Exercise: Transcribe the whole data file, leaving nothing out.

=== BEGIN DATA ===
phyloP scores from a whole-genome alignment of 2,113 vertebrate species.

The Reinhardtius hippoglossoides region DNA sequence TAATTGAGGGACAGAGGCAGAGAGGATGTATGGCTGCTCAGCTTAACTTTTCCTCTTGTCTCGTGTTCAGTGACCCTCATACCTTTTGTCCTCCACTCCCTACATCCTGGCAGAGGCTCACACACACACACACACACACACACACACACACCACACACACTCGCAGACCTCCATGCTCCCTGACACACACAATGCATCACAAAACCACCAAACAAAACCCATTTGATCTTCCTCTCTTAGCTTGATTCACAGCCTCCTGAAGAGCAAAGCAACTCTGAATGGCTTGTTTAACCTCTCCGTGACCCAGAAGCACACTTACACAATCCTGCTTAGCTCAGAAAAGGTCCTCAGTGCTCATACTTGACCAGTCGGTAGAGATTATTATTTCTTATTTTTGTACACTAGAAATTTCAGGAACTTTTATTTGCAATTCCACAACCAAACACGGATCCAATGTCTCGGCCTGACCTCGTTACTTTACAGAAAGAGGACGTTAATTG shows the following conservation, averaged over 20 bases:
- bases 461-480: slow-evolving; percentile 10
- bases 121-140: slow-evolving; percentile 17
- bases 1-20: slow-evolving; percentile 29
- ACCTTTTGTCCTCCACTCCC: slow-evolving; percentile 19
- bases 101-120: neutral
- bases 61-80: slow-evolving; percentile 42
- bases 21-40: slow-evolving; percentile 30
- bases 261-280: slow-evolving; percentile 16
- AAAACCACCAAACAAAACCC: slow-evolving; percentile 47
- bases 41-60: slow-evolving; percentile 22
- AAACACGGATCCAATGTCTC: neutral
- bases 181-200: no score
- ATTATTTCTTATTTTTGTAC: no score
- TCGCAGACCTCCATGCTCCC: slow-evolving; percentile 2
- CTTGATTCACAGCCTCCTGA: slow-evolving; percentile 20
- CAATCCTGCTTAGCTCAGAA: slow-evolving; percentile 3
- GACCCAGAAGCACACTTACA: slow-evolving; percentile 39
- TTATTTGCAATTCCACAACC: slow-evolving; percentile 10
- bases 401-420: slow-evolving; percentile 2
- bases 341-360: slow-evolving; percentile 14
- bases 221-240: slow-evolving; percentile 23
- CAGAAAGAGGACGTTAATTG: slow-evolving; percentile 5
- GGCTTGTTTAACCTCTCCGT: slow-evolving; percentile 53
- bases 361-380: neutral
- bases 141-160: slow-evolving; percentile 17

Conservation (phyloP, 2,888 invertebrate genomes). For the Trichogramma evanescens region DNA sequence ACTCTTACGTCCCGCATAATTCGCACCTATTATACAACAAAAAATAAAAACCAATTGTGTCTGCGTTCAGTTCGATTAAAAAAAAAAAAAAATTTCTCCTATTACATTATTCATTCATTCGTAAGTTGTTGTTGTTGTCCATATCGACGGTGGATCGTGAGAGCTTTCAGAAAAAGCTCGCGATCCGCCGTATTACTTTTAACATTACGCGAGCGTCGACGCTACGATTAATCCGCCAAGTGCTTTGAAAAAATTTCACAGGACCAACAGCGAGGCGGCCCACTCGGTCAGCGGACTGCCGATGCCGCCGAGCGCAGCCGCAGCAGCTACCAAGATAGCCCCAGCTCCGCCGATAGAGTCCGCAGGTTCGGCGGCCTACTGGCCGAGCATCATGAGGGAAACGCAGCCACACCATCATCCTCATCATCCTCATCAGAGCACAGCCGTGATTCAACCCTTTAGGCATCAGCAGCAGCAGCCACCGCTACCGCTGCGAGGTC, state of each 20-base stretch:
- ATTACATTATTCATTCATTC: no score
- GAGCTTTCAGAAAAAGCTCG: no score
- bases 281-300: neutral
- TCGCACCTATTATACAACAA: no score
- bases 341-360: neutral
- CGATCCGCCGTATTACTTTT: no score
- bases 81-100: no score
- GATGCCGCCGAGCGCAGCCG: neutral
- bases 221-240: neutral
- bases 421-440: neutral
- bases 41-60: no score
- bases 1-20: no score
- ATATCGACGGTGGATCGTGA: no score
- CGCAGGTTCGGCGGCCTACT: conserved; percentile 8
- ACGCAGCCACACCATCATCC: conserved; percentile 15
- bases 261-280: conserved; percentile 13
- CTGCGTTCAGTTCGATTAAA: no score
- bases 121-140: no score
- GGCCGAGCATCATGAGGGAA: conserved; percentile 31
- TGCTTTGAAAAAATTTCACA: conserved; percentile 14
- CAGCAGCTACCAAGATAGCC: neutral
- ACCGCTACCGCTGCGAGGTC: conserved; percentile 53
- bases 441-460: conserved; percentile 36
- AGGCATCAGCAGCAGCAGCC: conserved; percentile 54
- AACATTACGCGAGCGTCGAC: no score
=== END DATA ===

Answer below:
phyloP scores from a whole-genome alignment of 2,113 vertebrate species.

The Reinhardtius hippoglossoides region DNA sequence TAATTGAGGGACAGAGGCAGAGAGGATGTATGGCTGCTCAGCTTAACTTTTCCTCTTGTCTCGTGTTCAGTGACCCTCATACCTTTTGTCCTCCACTCCCTACATCCTGGCAGAGGCTCACACACACACACACACACACACACACACACACCACACACACTCGCAGACCTCCATGCTCCCTGACACACACAATGCATCACAAAACCACCAAACAAAACCCATTTGATCTTCCTCTCTTAGCTTGATTCACAGCCTCCTGAAGAGCAAAGCAACTCTGAATGGCTTGTTTAACCTCTCCGTGACCCAGAAGCACACTTACACAATCCTGCTTAGCTCAGAAAAGGTCCTCAGTGCTCATACTTGACCAGTCGGTAGAGATTATTATTTCTTATTTTTGTACACTAGAAATTTCAGGAACTTTTATTTGCAATTCCACAACCAAACACGGATCCAATGTCTCGGCCTGACCTCGTTACTTTACAGAAAGAGGACGTTAATTG shows the following conservation, averaged over 20 bases:
- bases 461-480: slow-evolving; percentile 10
- bases 121-140: slow-evolving; percentile 17
- bases 1-20: slow-evolving; percentile 29
- ACCTTTTGTCCTCCACTCCC: slow-evolving; percentile 19
- bases 101-120: neutral
- bases 61-80: slow-evolving; percentile 42
- bases 21-40: slow-evolving; percentile 30
- bases 261-280: slow-evolving; percentile 16
- AAAACCACCAAACAAAACCC: slow-evolving; percentile 47
- bases 41-60: slow-evolving; percentile 22
- AAACACGGATCCAATGTCTC: neutral
- bases 181-200: no score
- ATTATTTCTTATTTTTGTAC: no score
- TCGCAGACCTCCATGCTCCC: slow-evolving; percentile 2
- CTTGATTCACAGCCTCCTGA: slow-evolving; percentile 20
- CAATCCTGCTTAGCTCAGAA: slow-evolving; percentile 3
- GACCCAGAAGCACACTTACA: slow-evolving; percentile 39
- TTATTTGCAATTCCACAACC: slow-evolving; percentile 10
- bases 401-420: slow-evolving; percentile 2
- bases 341-360: slow-evolving; percentile 14
- bases 221-240: slow-evolving; percentile 23
- CAGAAAGAGGACGTTAATTG: slow-evolving; percentile 5
- GGCTTGTTTAACCTCTCCGT: slow-evolving; percentile 53
- bases 361-380: neutral
- bases 141-160: slow-evolving; percentile 17

Conservation (phyloP, 2,888 invertebrate genomes). For the Trichogramma evanescens region DNA sequence ACTCTTACGTCCCGCATAATTCGCACCTATTATACAACAAAAAATAAAAACCAATTGTGTCTGCGTTCAGTTCGATTAAAAAAAAAAAAAAATTTCTCCTATTACATTATTCATTCATTCGTAAGTTGTTGTTGTTGTCCATATCGACGGTGGATCGTGAGAGCTTTCAGAAAAAGCTCGCGATCCGCCGTATTACTTTTAACATTACGCGAGCGTCGACGCTACGATTAATCCGCCAAGTGCTTTGAAAAAATTTCACAGGACCAACAGCGAGGCGGCCCACTCGGTCAGCGGACTGCCGATGCCGCCGAGCGCAGCCGCAGCAGCTACCAAGATAGCCCCAGCTCCGCCGATAGAGTCCGCAGGTTCGGCGGCCTACTGGCCGAGCATCATGAGGGAAACGCAGCCACACCATCATCCTCATCATCCTCATCAGAGCACAGCCGTGATTCAACCCTTTAGGCATCAGCAGCAGCAGCCACCGCTACCGCTGCGAGGTC, state of each 20-base stretch:
- ATTACATTATTCATTCATTC: no score
- GAGCTTTCAGAAAAAGCTCG: no score
- bases 281-300: neutral
- TCGCACCTATTATACAACAA: no score
- bases 341-360: neutral
- CGATCCGCCGTATTACTTTT: no score
- bases 81-100: no score
- GATGCCGCCGAGCGCAGCCG: neutral
- bases 221-240: neutral
- bases 421-440: neutral
- bases 41-60: no score
- bases 1-20: no score
- ATATCGACGGTGGATCGTGA: no score
- CGCAGGTTCGGCGGCCTACT: conserved; percentile 8
- ACGCAGCCACACCATCATCC: conserved; percentile 15
- bases 261-280: conserved; percentile 13
- CTGCGTTCAGTTCGATTAAA: no score
- bases 121-140: no score
- GGCCGAGCATCATGAGGGAA: conserved; percentile 31
- TGCTTTGAAAAAATTTCACA: conserved; percentile 14
- CAGCAGCTACCAAGATAGCC: neutral
- ACCGCTACCGCTGCGAGGTC: conserved; percentile 53
- bases 441-460: conserved; percentile 36
- AGGCATCAGCAGCAGCAGCC: conserved; percentile 54
- AACATTACGCGAGCGTCGAC: no score